Home » Maine firm takes over ValleyNet operations

Maine firm takes over ValleyNet operations

by admin
Gavin Klinck, lead installation technician for ECFiber, walks through deep snow and checks utility boxes at his Barnard, Virginia home in February 2015. Photo credit: Sarah Priestap/Valley News

This article, written by John Lippman, first appeared in The Valley News on January 30th.

ROYALTON — Central-East Vermont Internet service currently operates from Southeast Maine.

A Maine company has taken over the contract to operate ValleyNet’s Internet service provider, ECFiber. Internet in the Upper Valley since the days of dial-up phones and “You’ve Got Mail”.

Biddeford Internet Corp., also known as GWI, has been assigned ValleyNet’s operating contract to manage ECFiber, making it responsible for ValleyNet’s duties and 27 employees based in its Royalton office, the parties announced. .

According to one of the main drivers of ValleyNet’s transformation into a mini-telecom, it’s time to hand over the operating contract to a larger organization with the resources to keep ECFiber running smoothly.

“We were a small, crappy, non-profit ISP[Internet Service Provider]that had a big impact on telecoms in Vermont, but we also had challenges in terms of scaling enough to recruit and be efficient. There is,” said Stan Williams. He is CFO of ValleyNet and co-founder of ECFiber. “But ECFiber is much more financially stable than it was in the early days, and it takes a different level of expertise to be able to function like a utility. It’s like how they see us.”

ValleyNet, a registered non-profit organization in Vermont, operates ECFiber. ECFiber is a designated municipality known as the Communications Union District (CUD) and provides high-speed Internet and landline telephone services to his over 8,000 customers in 31 towns belonging to the East Central VT Telecommunications District.

Known primarily as ECFiber among customers, all employees technically work for ValleyNet, which also operates LymeFiber, which provides internet service to approximately 500 households in Lyme.

Founded in 1994 and formerly based at White River Junction, ValleyNet initially used phone modems donated by Dartmouth College to allow users to dial AOL and Compuserve for online access. It was intended to introduce Upper Valley households to what was then a novelty called the Web. Community bulletin board.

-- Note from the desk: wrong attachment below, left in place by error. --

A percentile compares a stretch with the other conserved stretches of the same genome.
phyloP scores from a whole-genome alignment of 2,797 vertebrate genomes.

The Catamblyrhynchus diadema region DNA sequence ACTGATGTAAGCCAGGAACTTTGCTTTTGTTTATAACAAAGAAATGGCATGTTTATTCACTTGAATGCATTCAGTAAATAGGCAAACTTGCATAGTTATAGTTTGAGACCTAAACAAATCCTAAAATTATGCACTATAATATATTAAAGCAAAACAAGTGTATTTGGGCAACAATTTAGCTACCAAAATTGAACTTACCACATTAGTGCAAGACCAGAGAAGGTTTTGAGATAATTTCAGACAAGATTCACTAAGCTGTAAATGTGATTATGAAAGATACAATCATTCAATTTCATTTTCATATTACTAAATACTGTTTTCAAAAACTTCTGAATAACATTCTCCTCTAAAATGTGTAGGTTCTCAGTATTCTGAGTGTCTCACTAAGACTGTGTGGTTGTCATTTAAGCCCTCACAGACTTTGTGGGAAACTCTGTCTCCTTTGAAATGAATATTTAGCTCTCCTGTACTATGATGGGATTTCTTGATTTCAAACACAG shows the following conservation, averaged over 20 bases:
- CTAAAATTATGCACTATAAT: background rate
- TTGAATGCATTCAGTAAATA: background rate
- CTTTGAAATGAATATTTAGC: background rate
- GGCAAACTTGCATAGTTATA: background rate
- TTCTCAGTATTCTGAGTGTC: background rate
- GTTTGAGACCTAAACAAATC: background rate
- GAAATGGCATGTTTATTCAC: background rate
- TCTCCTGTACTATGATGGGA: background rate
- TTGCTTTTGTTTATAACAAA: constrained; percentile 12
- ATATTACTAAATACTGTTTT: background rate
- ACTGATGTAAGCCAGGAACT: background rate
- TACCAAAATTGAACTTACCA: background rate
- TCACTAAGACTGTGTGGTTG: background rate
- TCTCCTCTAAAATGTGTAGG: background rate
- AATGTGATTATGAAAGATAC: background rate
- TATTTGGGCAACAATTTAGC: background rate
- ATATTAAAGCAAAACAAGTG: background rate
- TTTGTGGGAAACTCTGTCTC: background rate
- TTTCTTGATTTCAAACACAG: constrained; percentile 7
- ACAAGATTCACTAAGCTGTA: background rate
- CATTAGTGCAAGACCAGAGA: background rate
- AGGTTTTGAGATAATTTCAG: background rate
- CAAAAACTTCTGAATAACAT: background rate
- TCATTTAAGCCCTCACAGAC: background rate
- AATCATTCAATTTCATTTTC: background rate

Then, with the advent of broadband networks and cell phones, dial-up took off like a dodo, ValleyNet sold its dial-up service and Vital Communities took over control of the town’s listserve. Seeing an opportunity to provide high-speed Internet service to underserved rural homes over fiber optic lines, ValleyNet pivoted and transformed into a broadband ISP.

Initial attempts to raise debt from the capital markets fell through after the Great Recession of 2007-2009, but ValleyNet was able to rake in $7 million from 450 local investors. Many of them lived in Norwich and wanted high speed internet on the street.

By 2016, with over 1,500 customers signed up, ValleyNet turned to the municipal bond market through its recently created East Central VT Telecommunications District, raising $14.5 million and adding several more. It was able to deploy an expansion to ten towns.

Since then, the telecommunications district has returned to the municipal bond market multiple times, borrowing a total of about $63 million to date and likely looking to raise at least another $8 million this year, Williams said. said in an interview on Friday.

ValleyNet couldn’t pay typical telco salaries — “Until the last two years, no one here made more than six figures,” Williams said — the nonprofit The organization had fewer than 30 employees and lacked the staff and resources. FX Flinn, chairman of the East Central VT Telecommunications District, a committee of his 31 delegates appointed by member town selection committees to oversee ECFiber, lags behind its rapid growth. You have to keep up.

“GWI is a big organization. said Flinn, who pointed out that